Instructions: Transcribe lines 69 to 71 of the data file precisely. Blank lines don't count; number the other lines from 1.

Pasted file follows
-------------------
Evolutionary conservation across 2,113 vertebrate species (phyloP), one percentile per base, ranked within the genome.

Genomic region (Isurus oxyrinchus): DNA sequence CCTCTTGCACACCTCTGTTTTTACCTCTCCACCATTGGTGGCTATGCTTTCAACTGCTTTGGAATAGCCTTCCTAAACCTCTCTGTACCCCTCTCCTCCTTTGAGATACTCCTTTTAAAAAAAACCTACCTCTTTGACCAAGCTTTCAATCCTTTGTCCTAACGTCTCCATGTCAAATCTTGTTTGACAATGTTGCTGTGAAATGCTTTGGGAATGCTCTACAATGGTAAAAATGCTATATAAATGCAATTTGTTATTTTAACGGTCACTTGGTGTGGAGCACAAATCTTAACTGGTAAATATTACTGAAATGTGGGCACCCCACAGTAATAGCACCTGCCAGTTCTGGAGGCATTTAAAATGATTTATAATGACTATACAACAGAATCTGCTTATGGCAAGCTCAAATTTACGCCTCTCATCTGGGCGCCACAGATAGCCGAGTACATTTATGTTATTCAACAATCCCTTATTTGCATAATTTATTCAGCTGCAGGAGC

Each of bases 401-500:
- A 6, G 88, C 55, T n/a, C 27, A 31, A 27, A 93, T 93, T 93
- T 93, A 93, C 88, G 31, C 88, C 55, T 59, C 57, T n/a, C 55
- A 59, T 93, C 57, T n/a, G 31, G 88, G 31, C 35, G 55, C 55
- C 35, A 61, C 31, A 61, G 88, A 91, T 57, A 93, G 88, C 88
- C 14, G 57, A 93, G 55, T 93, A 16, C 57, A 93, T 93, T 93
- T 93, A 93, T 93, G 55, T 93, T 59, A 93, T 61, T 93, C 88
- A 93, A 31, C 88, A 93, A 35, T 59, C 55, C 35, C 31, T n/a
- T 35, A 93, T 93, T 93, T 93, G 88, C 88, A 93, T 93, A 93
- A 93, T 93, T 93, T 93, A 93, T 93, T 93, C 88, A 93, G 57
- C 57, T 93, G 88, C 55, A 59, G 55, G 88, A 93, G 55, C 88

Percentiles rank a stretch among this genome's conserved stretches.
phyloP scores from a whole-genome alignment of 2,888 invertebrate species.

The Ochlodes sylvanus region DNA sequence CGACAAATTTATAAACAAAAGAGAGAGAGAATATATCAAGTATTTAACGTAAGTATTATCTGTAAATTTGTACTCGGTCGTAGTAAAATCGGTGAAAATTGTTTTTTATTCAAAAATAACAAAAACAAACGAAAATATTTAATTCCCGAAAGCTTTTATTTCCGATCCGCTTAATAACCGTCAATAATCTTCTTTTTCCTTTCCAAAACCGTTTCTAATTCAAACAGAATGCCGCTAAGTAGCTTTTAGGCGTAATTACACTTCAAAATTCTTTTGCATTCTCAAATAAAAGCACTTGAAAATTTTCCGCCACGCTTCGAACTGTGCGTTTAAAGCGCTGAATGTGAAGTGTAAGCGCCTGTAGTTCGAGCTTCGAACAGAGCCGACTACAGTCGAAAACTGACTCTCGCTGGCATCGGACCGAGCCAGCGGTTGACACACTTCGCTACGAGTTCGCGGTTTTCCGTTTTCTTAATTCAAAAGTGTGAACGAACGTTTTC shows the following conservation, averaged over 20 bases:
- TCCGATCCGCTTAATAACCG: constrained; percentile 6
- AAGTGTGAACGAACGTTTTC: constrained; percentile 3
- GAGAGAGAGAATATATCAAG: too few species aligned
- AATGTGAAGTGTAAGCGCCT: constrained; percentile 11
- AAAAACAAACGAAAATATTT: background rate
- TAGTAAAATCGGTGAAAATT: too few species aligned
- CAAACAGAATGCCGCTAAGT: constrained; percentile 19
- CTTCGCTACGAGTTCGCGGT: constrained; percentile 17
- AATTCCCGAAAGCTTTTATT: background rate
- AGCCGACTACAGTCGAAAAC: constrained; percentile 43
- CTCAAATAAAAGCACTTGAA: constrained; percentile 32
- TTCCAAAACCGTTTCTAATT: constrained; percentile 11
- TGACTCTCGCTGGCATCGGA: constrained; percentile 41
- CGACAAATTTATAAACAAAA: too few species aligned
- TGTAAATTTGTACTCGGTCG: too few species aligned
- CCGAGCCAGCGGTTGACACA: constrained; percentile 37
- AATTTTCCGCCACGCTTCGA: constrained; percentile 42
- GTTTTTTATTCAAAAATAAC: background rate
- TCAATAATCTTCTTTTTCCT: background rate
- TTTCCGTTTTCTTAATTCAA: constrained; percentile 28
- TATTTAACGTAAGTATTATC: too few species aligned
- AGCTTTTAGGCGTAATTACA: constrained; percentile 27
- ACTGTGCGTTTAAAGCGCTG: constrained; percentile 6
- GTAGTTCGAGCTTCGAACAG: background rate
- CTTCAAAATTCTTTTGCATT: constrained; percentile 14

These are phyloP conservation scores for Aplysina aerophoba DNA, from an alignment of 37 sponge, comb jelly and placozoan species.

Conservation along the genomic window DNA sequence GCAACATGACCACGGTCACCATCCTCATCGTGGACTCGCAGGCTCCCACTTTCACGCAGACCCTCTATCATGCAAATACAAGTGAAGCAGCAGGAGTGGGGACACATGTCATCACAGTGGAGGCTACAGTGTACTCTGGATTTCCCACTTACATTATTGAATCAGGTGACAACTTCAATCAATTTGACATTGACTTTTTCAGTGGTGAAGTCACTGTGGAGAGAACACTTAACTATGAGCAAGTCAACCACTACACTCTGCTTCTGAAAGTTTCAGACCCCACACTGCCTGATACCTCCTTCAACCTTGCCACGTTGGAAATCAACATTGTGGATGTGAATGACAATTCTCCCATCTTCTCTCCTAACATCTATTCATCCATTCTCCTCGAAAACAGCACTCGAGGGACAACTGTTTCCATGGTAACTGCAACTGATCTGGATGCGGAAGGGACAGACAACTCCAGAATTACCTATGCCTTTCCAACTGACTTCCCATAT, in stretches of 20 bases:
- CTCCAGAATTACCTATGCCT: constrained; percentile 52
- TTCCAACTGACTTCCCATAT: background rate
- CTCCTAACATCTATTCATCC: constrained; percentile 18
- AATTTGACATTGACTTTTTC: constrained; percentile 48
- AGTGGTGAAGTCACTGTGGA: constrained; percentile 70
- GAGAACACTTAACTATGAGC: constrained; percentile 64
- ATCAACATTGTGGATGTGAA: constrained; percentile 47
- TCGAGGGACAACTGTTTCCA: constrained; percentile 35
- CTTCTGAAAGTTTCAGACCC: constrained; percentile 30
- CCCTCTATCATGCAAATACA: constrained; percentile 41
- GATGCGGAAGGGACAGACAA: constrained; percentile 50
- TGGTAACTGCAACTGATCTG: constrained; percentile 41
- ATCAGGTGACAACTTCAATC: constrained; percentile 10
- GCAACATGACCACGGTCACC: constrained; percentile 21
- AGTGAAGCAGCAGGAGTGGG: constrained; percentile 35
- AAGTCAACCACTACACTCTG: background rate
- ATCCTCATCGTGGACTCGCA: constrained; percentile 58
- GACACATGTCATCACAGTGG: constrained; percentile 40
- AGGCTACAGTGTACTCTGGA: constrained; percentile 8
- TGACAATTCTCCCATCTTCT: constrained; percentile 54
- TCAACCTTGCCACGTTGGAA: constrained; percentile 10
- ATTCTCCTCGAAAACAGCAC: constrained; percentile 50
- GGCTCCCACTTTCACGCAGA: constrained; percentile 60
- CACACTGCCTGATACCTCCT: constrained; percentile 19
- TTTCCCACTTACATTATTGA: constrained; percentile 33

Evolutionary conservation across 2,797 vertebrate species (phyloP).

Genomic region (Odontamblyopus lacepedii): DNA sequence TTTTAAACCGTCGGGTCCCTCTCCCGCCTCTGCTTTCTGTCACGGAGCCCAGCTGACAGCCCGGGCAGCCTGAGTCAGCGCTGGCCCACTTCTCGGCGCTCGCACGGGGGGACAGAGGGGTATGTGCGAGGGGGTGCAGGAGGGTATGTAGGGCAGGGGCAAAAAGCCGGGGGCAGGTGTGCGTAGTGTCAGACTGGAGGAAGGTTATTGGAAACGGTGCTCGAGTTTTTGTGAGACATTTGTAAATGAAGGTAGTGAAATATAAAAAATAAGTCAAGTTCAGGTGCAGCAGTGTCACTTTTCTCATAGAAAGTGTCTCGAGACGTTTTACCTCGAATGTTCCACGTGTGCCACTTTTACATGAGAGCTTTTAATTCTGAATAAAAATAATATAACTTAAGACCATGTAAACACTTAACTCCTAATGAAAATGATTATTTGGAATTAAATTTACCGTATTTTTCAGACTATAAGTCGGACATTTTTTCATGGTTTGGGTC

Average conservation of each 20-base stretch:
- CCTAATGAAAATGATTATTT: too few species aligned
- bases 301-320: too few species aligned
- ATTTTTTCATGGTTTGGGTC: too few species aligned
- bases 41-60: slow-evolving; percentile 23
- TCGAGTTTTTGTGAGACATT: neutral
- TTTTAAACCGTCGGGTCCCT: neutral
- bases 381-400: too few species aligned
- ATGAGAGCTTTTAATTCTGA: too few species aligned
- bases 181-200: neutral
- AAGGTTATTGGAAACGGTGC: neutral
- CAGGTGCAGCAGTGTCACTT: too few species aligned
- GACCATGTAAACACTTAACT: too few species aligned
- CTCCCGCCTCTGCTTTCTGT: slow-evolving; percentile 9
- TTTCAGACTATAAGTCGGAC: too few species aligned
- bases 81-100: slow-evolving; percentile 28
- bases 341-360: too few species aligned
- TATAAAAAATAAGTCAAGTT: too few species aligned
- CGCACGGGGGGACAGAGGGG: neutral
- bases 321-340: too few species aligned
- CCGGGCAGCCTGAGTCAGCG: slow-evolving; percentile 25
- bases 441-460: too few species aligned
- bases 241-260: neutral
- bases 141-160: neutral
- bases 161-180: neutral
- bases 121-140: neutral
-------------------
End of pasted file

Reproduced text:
Evolutionary conservation across 2,797 vertebrate species (phyloP).

Genomic region (Odontamblyopus lacepedii): DNA sequence TTTTAAACCGTCGGGTCCCTCTCCCGCCTCTGCTTTCTGTCACGGAGCCCAGCTGACAGCCCGGGCAGCCTGAGTCAGCGCTGGCCCACTTCTCGGCGCTCGCACGGGGGGACAGAGGGGTATGTGCGAGGGGGTGCAGGAGGGTATGTAGGGCAGGGGCAAAAAGCCGGGGGCAGGTGTGCGTAGTGTCAGACTGGAGGAAGGTTATTGGAAACGGTGCTCGAGTTTTTGTGAGACATTTGTAAATGAAGGTAGTGAAATATAAAAAATAAGTCAAGTTCAGGTGCAGCAGTGTCACTTTTCTCATAGAAAGTGTCTCGAGACGTTTTACCTCGAATGTTCCACGTGTGCCACTTTTACATGAGAGCTTTTAATTCTGAATAAAAATAATATAACTTAAGACCATGTAAACACTTAACTCCTAATGAAAATGATTATTTGGAATTAAATTTACCGTATTTTTCAGACTATAAGTCGGACATTTTTTCATGGTTTGGGTC

Average conservation of each 20-base stretch: